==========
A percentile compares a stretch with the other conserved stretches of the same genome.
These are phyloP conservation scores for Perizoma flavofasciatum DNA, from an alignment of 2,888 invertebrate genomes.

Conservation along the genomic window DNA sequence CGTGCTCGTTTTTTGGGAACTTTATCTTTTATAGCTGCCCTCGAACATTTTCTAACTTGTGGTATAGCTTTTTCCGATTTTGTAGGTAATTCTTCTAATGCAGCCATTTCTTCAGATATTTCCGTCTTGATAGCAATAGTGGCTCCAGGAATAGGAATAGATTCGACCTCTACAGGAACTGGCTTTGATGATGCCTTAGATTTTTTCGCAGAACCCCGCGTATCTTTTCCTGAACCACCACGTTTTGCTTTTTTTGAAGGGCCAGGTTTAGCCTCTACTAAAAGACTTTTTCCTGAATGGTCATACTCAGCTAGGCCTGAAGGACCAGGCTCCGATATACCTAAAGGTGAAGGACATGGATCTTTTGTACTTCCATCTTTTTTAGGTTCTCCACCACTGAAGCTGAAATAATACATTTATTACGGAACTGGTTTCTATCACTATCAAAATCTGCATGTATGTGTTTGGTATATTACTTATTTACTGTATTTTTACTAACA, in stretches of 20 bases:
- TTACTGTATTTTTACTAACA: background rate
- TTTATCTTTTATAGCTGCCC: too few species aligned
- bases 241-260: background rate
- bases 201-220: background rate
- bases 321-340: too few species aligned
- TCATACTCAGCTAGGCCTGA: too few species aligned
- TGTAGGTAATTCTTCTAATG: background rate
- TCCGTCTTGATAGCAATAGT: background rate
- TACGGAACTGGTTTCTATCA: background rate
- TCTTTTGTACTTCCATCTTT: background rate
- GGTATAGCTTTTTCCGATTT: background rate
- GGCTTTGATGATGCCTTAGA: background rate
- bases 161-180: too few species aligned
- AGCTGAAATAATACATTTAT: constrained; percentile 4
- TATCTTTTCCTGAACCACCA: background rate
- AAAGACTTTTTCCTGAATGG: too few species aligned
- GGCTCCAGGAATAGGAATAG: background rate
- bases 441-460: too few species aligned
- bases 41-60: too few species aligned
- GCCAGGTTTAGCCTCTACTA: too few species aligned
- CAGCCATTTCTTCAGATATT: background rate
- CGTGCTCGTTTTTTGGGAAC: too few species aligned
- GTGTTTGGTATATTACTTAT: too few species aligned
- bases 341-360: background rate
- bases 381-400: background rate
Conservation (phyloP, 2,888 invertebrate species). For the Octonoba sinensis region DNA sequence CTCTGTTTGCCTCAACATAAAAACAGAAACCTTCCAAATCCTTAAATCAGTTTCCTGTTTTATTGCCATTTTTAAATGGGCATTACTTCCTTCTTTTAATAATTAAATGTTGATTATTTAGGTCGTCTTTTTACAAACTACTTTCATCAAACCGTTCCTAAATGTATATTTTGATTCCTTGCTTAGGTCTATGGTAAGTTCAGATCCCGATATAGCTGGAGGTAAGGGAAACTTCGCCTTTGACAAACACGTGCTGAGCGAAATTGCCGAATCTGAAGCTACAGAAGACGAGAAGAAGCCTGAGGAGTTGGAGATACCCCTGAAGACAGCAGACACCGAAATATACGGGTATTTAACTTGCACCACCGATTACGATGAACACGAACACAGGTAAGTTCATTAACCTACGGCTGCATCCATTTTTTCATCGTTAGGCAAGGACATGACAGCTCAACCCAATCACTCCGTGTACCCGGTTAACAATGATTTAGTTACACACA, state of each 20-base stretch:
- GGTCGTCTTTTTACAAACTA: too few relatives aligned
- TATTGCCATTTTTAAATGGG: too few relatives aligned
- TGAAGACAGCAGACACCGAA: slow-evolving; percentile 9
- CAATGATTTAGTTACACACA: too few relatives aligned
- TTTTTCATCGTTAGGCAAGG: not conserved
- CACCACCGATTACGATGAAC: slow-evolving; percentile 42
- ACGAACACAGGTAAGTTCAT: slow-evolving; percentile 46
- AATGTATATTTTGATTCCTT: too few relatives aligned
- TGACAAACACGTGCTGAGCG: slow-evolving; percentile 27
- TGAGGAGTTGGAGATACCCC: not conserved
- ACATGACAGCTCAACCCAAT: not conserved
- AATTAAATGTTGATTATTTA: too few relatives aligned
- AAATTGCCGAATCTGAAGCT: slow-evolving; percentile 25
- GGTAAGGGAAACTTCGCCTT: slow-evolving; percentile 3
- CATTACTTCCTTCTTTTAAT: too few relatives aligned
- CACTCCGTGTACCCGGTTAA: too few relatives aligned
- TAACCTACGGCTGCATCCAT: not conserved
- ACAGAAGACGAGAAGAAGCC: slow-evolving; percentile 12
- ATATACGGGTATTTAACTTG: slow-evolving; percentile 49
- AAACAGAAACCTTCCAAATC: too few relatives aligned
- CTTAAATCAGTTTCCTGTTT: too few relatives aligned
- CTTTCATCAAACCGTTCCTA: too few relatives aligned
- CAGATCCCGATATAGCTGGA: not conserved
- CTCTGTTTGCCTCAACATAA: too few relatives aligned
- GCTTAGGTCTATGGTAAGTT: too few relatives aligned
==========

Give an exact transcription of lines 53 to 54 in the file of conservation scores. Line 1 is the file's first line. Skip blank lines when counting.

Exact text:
- CTCTGTTTGCCTCAACATAA: too few relatives aligned
- GCTTAGGTCTATGGTAAGTT: too few relatives aligned